The Regulatory Accountability Act is one of the most comprehensive regulatory reform bills under consideration by the Congress.
It should be noted that more than three decades ago Senator Dale Bumpers of Arkansas, a senator with a near 100% rating by liberal groups, introduced the Bumpers Amendment, a proposal to improve the regulatory process by eliminating the deference accorded to agency decisions.
It is very possible that the Bumpers Amendment would have passed had it not been subject to immense opposition by the Carter White House. An Index of OMB internal papers identifies a White House Memorandum on Bumpers (Item 3) which CRE is trying to locate.
Academicians might analyze both the differences in the two methods for “improving” the regulatory process and the significance of the aforementioned differences given the institutional changes that have occurred over the past three decades. A reference document is the Review of Jurisdictional Issues Under the Bumpers Amendment by Professor Ronald Levin. The ABA supported the Bumpers Amendment which assisted in it being passed by a substantial margin in the Senate during the 106th Congress at a time when Senator Bumpers party was the majority in both the House and Senate.
There is a basis for disagreements on the best way to improve the regulatory process and there might be a need to tailor legislation to particular agencies, or to independent agencies in lieu of Executive Branch agencies. Nonetheless one agency in need of immediate improvement is the FTC who denies the the right of the public to utilize the Data Quality Act unless they meet the requirements of Article III Standing. Enactment of the Bumpers Amendment for FTC programs would level the playing field.
Why not pass a Bumpers Amendment applicable to only the FTC?
N. B. As noted above CRE believes it is interesting to research the central components of the Regulatory Accountability Act of 2015 to determine if it contains traits central to the Bumpers Amendment which, in the opinion of Professor Levin lead to its downfall , namely “ A statute that prescribes the scope of judicial review for an entire government’s activities is not a suitable battleground for a campaign against “overregulation.” Although the merits of this opinion are open to debate an attendant observation made by the Professor is without question right on point and should guide the drafting of Congressional reform legislation: “Although it is trite to remark that a reform proposal cannot be satisfactorily evaluated until the courts have interpreted it, in this instance the cliché applies with special force.”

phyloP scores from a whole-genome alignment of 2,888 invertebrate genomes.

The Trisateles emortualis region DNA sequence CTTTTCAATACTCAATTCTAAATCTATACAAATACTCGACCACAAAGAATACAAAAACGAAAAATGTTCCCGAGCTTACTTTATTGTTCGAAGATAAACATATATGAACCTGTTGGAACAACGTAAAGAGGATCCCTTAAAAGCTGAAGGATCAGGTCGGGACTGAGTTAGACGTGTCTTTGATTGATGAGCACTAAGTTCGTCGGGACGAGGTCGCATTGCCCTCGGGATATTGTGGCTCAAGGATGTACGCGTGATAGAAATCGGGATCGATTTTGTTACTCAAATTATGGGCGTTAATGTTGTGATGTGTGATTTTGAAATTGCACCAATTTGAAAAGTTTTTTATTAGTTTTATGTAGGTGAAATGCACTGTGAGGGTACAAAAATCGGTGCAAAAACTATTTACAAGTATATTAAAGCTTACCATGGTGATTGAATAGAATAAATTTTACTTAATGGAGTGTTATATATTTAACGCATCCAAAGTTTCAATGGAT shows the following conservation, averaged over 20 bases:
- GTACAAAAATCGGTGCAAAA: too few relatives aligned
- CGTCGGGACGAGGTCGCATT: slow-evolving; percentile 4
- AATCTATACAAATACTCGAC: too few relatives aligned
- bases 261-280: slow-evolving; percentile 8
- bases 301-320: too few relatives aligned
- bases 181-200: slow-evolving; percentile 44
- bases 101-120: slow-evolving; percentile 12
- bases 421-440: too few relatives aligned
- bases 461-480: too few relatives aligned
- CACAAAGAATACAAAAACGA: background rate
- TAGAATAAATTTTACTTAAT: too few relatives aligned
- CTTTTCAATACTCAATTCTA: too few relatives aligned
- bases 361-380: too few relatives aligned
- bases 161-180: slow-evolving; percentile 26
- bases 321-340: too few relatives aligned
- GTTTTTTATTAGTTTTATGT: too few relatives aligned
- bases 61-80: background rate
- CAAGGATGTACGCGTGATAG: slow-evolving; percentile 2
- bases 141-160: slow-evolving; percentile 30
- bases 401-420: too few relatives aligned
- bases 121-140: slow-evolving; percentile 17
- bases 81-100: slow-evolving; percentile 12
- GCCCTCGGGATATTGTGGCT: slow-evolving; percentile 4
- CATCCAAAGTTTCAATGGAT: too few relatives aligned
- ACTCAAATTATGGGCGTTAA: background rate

An example of a statute that not only highlights the significance of the judicial interpretation of legislation versus the plain meaning of a statute but also demonstrates that the Congress has previously enacted a statute to address “the scope of review for an entire government” is the passage of the Data Quality Act . To the drafters of the Data Quality Act the denial of a petition authorized in a statute which allows the public to “seek and obtain” a correction of inaccurate information is without a doubt reviewable under the APA; nonetheless several judges do not share this opinion however plainly set forth in the underlying statute.
Lastly it should be noted that the last major attempt by the Congress to overall the machinery that governs the regulatory state was the Dole Bill; a massive piece of legislation that increased in size with each Congressional hearing and failed to be enacted. Its earliest beginnings can be traced to a very limited proposal to have the White House issue an Executive Order on Risk Assessment. The DQA passed in part because it was focused on one particular problem, the use of government reports as a de facto mechanism for regulation; a phenomenon which eventually occurred in force as the result of the internet. See Tozzi v HHS which preceded passage of the DQA but provided one impetus to arm OIRA with a new tool to control the regulatory state.